INTERVIEWS, REVIEWS & RELATED ARTICLES
"Craft is what enables you to be successful
when you're not inspired." - Brian Eno
National Post NOVEMBER 26, 2012 - by Dave Bidini
BRIAN ENO: LUX
Once, you and Tom Phillips, the painter, found some pianos. No one knows where they came from. Maybe you stole them. Maybe you conjured them. Maybe they were left in disgust by some rogue classicists fed up with diner food and the high price of what they called "petrol," at least in Ipswich, England. You hauled these great wooden vessels up the dusty staircase of the school and you set them on their edge. You stared at them through the day, pondering. You stared at them through the evening, pondering some more. Then, you thought: "No, that's not it."
You slept the night, then woke up in your tiny underpants. You dressed and shuffled small as a mole across the glen, past the pub, and through the village to the store. "I'd like as many tennis balls as you have at your disposable, please," you might have asked the begoggled clerk at the desk. The clerk fetched them, and you paid in neat bills laid across the counter. They came in a yellow mesh bag. Walking home, the balls jockeyed one against another, producing a soft nothingness. Climbing the stairs before dusk, you faced the pianos the way one looks in doubt at a strange painting, then you nodded confidently to Phillips, who was crouched in a corner near a reel-to-reel tape machine. You took one ball in each hand. You threw them at the pianos; a three-quarter delivery. Phillips pressed RECORD. You called it "Piano tennis." You invented that.
Once, you stood feather-necked and platform-booted, hips cocked and legs bent moving across the British Isles in your own private bus filled with delicious women. It was a living. Before all of this, you'd met a man named Andy Mackay on a subway platform holding a saxophone. It wasn't long after that you saw his gold instrument as a key to a door inside a world you'd never paused to measure: a hookah'd kingdom of lizardesque eyes and satin skin and the kind of drugs that made your spine fizz like Jolly Cola. The band was called Roxy Music and there was a fellow named Bryan in it and a fellow named Phil and, of course, Andy, whose saxophone you made sound like Neptune roaring from an enormous clam shell using tapes and wires and unusual metal boxes. In the beginning, you did this at the back of a hall named Hammersmith-that or Hippodrome-this, but after awhile, they pulled you from your desk and put you under the hot lights of the big stage. You loved it; you hated it; you hated it some more. Travelling with your own bus filled with women was the only way you could deal. And even then: too much diner food and the high price of what they called "petrol," at least in Ipswich. Before the tour was done, you'd delivered the VCS3 synthesizer to music. Plates shifted; planets whirred; seas hiccuped. You invented that.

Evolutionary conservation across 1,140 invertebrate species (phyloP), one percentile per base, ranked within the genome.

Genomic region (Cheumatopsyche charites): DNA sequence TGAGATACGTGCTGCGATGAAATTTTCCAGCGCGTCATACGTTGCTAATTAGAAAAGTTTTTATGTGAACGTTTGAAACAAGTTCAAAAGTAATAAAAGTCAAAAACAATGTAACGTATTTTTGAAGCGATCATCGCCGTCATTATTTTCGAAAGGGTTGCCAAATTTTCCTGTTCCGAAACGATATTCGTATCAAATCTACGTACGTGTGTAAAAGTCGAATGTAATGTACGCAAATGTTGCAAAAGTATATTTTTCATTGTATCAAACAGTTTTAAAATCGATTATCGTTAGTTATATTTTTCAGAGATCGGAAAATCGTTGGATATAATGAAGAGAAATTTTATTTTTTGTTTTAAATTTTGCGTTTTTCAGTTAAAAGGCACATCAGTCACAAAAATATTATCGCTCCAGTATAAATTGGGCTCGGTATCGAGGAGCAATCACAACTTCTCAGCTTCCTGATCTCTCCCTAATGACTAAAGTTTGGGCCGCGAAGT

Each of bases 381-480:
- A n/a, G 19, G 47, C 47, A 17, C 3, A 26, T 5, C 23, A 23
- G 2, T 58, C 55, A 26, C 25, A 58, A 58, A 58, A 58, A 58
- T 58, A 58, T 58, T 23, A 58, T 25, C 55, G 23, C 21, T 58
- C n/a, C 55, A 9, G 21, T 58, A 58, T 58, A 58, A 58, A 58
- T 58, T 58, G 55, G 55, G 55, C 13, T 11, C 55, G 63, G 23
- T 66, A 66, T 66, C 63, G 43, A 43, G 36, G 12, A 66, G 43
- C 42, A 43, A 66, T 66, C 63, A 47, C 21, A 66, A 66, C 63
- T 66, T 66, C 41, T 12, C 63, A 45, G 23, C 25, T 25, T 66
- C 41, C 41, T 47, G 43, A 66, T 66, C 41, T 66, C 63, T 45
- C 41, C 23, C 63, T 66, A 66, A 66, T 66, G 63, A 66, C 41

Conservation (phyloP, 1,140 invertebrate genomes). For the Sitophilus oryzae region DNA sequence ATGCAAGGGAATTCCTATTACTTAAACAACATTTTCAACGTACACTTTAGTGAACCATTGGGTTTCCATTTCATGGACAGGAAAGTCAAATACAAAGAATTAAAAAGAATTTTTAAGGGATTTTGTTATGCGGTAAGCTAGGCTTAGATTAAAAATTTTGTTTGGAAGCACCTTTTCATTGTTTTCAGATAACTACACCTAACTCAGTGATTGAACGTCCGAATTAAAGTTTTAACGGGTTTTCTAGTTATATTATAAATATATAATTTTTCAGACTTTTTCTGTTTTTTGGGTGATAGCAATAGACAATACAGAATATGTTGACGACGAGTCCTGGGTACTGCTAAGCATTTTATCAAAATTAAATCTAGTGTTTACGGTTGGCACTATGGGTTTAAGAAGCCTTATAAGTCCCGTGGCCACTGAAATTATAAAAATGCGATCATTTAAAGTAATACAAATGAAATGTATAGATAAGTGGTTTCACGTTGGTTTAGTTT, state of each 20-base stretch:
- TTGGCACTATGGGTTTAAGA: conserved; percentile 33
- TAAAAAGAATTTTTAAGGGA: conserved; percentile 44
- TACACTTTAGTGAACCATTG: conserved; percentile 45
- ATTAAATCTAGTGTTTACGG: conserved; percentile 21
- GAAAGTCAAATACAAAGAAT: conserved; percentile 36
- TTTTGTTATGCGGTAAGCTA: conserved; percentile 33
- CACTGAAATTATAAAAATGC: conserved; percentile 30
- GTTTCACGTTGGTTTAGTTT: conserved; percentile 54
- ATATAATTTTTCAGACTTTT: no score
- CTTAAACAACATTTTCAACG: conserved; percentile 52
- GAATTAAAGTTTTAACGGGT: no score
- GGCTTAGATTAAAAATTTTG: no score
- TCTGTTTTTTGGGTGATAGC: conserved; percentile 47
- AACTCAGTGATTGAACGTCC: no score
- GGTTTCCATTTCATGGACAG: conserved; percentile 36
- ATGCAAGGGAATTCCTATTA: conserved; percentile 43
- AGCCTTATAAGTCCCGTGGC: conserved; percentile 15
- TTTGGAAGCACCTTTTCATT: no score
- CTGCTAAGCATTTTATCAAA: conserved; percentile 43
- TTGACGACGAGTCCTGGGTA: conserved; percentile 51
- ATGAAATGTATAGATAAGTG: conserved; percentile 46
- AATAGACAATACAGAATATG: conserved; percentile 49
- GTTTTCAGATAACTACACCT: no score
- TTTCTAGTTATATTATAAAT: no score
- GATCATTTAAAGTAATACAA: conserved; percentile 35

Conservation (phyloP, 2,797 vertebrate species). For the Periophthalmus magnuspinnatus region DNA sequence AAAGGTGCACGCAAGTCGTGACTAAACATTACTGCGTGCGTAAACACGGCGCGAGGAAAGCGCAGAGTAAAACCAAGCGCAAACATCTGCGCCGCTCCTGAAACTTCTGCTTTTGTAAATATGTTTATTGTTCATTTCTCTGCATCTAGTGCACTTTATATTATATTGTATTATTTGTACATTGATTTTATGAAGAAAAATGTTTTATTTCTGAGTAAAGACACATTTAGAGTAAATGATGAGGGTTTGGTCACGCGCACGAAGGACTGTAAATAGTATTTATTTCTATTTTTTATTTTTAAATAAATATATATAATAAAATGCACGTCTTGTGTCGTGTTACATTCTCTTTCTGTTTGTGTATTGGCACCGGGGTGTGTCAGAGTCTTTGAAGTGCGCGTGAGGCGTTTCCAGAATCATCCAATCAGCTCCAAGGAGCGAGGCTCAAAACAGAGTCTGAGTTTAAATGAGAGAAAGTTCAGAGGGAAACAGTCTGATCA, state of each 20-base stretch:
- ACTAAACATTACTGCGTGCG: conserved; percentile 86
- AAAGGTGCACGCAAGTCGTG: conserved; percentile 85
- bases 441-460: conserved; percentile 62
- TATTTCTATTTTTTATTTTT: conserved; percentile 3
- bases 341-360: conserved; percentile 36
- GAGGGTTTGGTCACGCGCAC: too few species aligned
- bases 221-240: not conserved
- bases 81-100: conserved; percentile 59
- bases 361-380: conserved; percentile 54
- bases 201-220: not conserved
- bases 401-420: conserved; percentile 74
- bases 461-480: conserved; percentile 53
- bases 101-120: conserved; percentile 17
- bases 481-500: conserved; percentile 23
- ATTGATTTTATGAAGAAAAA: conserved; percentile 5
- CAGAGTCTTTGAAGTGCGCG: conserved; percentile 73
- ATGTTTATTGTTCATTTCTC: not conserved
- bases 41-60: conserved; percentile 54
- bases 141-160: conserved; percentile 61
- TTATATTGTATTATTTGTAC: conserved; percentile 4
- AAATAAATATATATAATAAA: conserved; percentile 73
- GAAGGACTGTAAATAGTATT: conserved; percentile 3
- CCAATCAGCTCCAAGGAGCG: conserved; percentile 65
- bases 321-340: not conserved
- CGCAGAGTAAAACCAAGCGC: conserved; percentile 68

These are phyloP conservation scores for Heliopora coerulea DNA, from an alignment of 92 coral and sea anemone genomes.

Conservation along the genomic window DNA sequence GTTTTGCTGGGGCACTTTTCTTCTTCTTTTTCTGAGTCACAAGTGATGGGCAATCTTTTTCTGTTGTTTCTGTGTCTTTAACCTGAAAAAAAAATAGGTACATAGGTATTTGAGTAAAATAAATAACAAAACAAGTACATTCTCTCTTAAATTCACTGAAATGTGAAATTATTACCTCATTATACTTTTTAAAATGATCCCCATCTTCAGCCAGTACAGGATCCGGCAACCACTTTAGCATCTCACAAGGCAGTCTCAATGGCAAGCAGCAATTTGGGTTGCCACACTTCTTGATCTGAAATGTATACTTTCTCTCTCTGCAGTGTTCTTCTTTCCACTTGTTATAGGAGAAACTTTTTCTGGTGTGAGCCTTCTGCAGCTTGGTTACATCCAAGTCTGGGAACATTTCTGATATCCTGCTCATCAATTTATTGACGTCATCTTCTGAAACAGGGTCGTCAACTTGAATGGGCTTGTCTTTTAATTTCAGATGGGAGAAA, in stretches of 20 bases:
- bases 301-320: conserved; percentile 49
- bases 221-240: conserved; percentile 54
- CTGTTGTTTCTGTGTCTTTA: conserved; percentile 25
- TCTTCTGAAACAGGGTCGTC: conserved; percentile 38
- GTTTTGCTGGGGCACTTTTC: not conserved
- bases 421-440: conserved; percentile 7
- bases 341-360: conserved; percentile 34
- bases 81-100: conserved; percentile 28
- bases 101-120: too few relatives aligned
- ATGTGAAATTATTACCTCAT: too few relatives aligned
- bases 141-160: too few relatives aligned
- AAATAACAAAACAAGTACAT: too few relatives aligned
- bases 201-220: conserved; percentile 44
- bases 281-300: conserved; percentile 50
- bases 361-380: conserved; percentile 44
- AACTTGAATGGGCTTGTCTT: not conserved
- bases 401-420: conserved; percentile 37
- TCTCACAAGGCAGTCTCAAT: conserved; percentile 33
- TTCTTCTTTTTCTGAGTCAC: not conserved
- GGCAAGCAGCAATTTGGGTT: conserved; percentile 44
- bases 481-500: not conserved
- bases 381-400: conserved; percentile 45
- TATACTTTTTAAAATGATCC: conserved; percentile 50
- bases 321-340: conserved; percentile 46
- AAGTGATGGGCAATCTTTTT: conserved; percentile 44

Once, you made strange rock records - lots of them - and even if Neil Young was named, deservedly, the artist of the '70s by the Village Voice, anyone could have argued for you: Taking Tiger Mountain and Here Come The Warm Jets and Another Green World and Before And After Science, all released within four years. Your albums teemed with ideas and with songs, too; songs that were "songwritten", not just pasted together with jigsaw pieces and cut-out letters, devices to which you were naturally inclined. These songs had a verse and a chorus and then another part. After this, there was producing and writing with David Bowie, and after that, Devo, and even after that, a band called Talking Heads. Some of the musicians were pissed at you. But David Byrne didn't care. Remain In Light and Fear Of Music. You were Barry Gordy to a generation of nerds. And The Edge's guitar sounded like skyscrapers plucking banjo strings seven hundred feet above the Earth. You invented that.
You made music for airports and films and more airports, and, last week, you released another record, Lux, after turning sixty-four. The snakes and lizards and boas and unusual metal boxes are now stuffed away in even bigger boxes, and, these days, everyone and their cousin with big pants and starburst glasses plays a synthesizer. But the great thing about Lux - which evolves in four parts or, I suppose, four movements - is that almost nothing here represents that which you've done before. At times, the sound of your incidental music is evoked, but Lux is mostly a very human recording, which is a silly thing to say to a human, but still. If you're reputation is based - however erroneously - on your sonic, or electronic geometry, Lux is a breathing work that slides like dew across the speakers. It's a moist soundscape that weaves about with a sublime power delivered through piano figures and the long bowing of violins. The sound is spare, but not lacking in body. Instead of settling listeners into your space, the pieces here seem to follow you around. It's a sort of shadow music, informing the listening process using the suggestion of a moving hand rather than a bolt of dynamite. In this way, Lux is a very friendly recording, which is the last thing me and Tom Phillips or Mackay the sax player would have expected.
You invented that.